Turner tucked in his shirt over his hard abdomen, laced his shoes. 

“What’s up, Dock?” Elston appeared clean-shaven, smelling of rosewater. 

“All’s good, man,” he clasped his friend’s hand, feeling how clammy he was compared to the second baseman. 

He saw his father had appeared near the fence: looming (6’7), silvery hospital scrubs, dark circles under his gray eyes, straight from the ER. 

Turner retreated to the utility shed, pulled his hollowed-out bible from under a cracked floorboard. He took stock of his inventory: greenies, an eight ball of cocaine, ketamine, shrooms, iowaska, marijuana, and a vial of LSD. The subaqueous impulse in him pushed his hand toward the vial. He poised the small bottle’s dropper hovering above his mouth. Just one drop, a microdose, and he’d be coasting over his nerves. But the cap had grown loose, or he hadn’t screwed it on right the last time he checked the vial’s level, and it dropped off into his mouth. A gush of liquid shot down his throat. He spit some up but most made it to his stomach, absorbing into his bloodstream. 


Strike two!” 

Otis’ neon orange fingers flickered signals. Turner had asked the catcher to coat his fingers in Cheeto dust after he’d had trouble tracking their movements. Otis fought the urge to lick off the cheesy puffed cornmeal. 

Beam Clay rolled in waves beneath Turner’s feet. Tufts of cotton candy dotting the bleachers matched clouds of lilac and aquamarine melting in a sugary confection down the horizon. The batter before him with his longish tawny hair was Kurt Cobain. The umpire was Bill Clinton. 

Cobain swung. 

Strike three!” Clinton bellowed. 

Nirvana’s “In Bloom” rustled through the pecan trees. His opponents were all in him, in Bloom —playing inside his cerebellum. Turner’s mind, frayed out to its ragged pallid edges, no one could pin down what he’d throw next: curveball, sinker, two-seam fastball, the Eephus? 

His father had melded with the linked fence; now he wore a chainmail suit of armor. Beside him, Tuner’s mother was Jackie-O, dressed in pastel pink with a pillbox hat. 

Then he was being lifted and high-fived by a sea of hands. They said he’d pitched a no-hitter. But he hadn’t been there, not in his body. A vacuous sensation flushed through him. Turner looked across the field and saw himself in little league, winning. The young boy’s body split into a myriad of glittering rainbow prisms. That was the feeling he’d robbed himself of.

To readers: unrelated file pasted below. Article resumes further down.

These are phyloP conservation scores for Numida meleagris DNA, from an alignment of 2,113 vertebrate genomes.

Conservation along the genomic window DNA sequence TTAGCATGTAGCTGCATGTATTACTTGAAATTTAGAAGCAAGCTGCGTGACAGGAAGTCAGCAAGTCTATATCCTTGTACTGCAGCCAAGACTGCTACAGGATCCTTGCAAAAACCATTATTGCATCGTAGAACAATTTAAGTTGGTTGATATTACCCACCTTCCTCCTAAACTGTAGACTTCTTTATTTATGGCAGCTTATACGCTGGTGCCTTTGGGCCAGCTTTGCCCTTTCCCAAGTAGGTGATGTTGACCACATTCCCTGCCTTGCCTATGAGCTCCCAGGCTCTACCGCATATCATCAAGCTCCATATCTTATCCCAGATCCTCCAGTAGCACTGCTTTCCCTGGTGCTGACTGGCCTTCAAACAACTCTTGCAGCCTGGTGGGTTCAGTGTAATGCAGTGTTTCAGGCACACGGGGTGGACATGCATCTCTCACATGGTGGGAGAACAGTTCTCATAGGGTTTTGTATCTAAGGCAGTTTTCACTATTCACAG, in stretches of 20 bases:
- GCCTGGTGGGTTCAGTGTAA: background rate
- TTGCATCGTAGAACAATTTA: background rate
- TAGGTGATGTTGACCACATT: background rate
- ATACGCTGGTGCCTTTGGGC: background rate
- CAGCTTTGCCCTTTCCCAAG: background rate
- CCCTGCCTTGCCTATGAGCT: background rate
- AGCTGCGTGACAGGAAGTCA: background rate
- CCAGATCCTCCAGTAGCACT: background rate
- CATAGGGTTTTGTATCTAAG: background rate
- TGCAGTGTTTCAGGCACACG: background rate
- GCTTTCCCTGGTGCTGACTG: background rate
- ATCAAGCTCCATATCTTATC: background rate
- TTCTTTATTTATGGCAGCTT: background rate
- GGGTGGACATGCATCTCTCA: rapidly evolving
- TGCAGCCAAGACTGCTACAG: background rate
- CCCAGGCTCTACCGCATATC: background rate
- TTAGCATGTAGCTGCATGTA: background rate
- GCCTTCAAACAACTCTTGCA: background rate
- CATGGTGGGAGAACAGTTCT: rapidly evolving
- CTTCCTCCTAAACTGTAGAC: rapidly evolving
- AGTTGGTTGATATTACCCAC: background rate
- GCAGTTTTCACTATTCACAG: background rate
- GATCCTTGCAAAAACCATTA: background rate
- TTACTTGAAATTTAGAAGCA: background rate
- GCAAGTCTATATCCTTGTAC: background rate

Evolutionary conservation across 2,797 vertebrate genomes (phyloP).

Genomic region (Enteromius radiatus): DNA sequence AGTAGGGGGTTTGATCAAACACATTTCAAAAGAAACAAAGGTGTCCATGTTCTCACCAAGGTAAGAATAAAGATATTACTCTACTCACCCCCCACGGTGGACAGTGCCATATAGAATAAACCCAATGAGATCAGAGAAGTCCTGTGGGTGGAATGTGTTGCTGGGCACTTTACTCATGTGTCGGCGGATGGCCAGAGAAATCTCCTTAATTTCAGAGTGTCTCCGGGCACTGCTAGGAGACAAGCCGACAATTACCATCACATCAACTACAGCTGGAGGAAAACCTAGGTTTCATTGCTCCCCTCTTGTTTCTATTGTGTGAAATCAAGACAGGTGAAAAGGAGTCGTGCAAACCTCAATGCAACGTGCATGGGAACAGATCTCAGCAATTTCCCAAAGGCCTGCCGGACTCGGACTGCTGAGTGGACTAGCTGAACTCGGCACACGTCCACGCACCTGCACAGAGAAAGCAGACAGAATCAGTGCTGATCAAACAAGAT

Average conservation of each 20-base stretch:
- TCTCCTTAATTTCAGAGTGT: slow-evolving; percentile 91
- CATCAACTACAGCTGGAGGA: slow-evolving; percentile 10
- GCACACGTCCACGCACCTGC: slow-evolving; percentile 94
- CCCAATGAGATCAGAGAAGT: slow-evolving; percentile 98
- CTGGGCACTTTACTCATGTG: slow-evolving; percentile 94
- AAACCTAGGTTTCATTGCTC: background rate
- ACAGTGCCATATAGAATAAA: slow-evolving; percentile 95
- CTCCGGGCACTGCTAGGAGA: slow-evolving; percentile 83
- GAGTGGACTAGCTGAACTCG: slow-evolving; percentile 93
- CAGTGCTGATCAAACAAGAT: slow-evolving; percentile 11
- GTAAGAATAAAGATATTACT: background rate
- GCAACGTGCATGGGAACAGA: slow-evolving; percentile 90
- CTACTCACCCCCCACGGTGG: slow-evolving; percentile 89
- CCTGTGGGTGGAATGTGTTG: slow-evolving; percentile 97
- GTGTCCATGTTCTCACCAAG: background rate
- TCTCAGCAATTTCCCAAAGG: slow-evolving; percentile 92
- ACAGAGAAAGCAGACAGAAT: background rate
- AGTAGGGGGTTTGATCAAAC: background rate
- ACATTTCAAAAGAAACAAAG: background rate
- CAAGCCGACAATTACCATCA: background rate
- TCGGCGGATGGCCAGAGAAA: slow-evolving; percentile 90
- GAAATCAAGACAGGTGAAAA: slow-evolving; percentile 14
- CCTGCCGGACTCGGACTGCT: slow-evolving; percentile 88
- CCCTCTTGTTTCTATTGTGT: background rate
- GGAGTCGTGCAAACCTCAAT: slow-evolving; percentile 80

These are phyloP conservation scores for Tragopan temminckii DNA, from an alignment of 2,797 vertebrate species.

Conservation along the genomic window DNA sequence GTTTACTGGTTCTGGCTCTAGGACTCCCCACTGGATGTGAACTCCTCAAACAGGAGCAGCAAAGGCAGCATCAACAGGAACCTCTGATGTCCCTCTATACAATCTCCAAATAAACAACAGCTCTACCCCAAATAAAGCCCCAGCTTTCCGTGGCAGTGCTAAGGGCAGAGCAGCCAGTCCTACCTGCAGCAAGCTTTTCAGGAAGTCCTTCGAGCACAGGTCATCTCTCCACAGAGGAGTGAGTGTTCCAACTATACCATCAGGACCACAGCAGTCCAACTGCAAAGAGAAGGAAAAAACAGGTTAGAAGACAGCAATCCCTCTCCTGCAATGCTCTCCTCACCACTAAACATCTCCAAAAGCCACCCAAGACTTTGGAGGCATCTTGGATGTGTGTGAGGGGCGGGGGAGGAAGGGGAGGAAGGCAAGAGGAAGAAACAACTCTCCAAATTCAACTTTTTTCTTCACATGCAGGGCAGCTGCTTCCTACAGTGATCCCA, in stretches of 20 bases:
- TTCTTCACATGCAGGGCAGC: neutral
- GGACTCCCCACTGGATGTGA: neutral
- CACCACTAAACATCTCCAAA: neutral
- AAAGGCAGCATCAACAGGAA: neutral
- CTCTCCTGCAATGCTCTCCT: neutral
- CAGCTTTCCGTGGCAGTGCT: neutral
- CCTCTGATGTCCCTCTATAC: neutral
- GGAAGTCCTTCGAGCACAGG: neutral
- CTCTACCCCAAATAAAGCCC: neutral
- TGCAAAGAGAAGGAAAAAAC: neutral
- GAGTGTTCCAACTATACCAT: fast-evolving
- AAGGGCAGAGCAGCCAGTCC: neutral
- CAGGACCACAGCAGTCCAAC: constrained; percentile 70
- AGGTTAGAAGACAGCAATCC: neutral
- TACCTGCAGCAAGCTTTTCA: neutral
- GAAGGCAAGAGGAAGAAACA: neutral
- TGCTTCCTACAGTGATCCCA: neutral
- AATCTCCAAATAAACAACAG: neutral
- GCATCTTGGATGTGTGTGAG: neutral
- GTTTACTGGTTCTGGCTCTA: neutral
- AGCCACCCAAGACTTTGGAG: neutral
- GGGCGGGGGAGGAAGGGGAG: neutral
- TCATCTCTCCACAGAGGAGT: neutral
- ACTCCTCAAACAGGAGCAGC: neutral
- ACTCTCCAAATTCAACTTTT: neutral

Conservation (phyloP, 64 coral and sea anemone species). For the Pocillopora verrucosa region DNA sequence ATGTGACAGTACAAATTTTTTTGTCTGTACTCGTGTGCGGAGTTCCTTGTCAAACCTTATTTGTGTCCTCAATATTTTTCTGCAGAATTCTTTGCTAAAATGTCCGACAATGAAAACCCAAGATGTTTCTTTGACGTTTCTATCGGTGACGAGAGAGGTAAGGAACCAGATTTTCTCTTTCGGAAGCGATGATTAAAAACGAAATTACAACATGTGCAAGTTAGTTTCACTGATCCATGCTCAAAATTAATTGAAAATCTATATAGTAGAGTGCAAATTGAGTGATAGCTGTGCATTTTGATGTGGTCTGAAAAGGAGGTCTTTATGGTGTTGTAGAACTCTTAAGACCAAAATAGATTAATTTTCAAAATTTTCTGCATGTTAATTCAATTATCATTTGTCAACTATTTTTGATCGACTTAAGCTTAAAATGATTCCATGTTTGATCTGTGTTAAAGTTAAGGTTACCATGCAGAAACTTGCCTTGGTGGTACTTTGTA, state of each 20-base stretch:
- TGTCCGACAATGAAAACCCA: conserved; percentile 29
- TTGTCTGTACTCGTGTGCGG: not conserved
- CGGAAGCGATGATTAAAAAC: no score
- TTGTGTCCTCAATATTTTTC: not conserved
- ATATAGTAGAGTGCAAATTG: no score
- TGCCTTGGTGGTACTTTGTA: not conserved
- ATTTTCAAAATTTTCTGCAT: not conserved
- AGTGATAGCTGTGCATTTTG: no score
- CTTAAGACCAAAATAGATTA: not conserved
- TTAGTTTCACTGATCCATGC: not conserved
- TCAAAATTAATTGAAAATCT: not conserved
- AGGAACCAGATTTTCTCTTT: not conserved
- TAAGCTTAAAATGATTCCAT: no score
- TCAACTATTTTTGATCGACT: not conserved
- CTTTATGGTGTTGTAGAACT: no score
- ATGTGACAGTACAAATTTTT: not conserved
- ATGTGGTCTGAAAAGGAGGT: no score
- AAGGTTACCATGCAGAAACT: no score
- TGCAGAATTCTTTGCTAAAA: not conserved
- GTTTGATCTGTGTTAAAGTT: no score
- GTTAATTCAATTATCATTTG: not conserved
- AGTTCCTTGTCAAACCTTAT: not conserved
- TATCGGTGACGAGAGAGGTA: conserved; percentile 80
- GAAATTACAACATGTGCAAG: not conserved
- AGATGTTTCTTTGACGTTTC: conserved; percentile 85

The scout clapped a heavy hand down on his shoulder, said he’d be in touch. And his mother, sanguinary from JFK, brought out bottles of pills from the depths of her Chanel purse. 

“Look at this,” she whispered, dropping the amber containers into the trash. “You inspirit me,” her words spun in his ears. 

That night, as the moon rose and the heat let go of its ruthless grip, he returned from the seawater pool, dressed and sank into his cot. Sleep came swiftly, carrying Turner up from the scorching, bottomless pit of his abyss. 

He woke to the crunch of his mother’s BMW convertible pulling into the gravel lot. 


Blythe Bloom stood staring into the trash can, pulling back her sheer sleeves, rustling through its filth. 

Turner approached her, bible in his cold trembling hands. 

He opened the faux book, tilted its contents to slide into the depths of the garbage. 

Hot tears rolled down her cheeks; she stared into their converging undercurrents, “Together?” 

“I guess so,” he put his American Legion Baseball cap on her head. 

“It’s a black hole in there,” she peered into the waste. 

“Black holes are vast stars ten times bigger than the sun.” 

“Too heavy . . . ” she turned, slowly breaking free from the gravitational pull of their debris. 

Mother and son took to the field, their bodies on the threshold of detoxing, running the bases, muscles stretching, hearts beating under the crescent moon. 

She pitched. He batted. She batted. He pitched. 

The deltas of their souls began to bleed their sediment into their own private reservoirs with such inertia to make it the night they would look back on saying, “ Yes.”

This is when the never-ending work began, its asceticism, in that velvety fluorescence of the ball field. 


Jordan Faber

Jordan Faber is a writer based out of Chicago. A Pushcart Prize nominee, her fiction has most recently appeared in: K’in, Prometheus Dreaming, NUNUM, The Esthetic Apostle, FIVE:2:ONE’s #thesideshow, Deluge [Radioactive Moat Press], and Bull & Cross. Jordan received an MFA from Northwestern University. To find out more about Jordan check out her website, or follow her on Instagram and Twitter.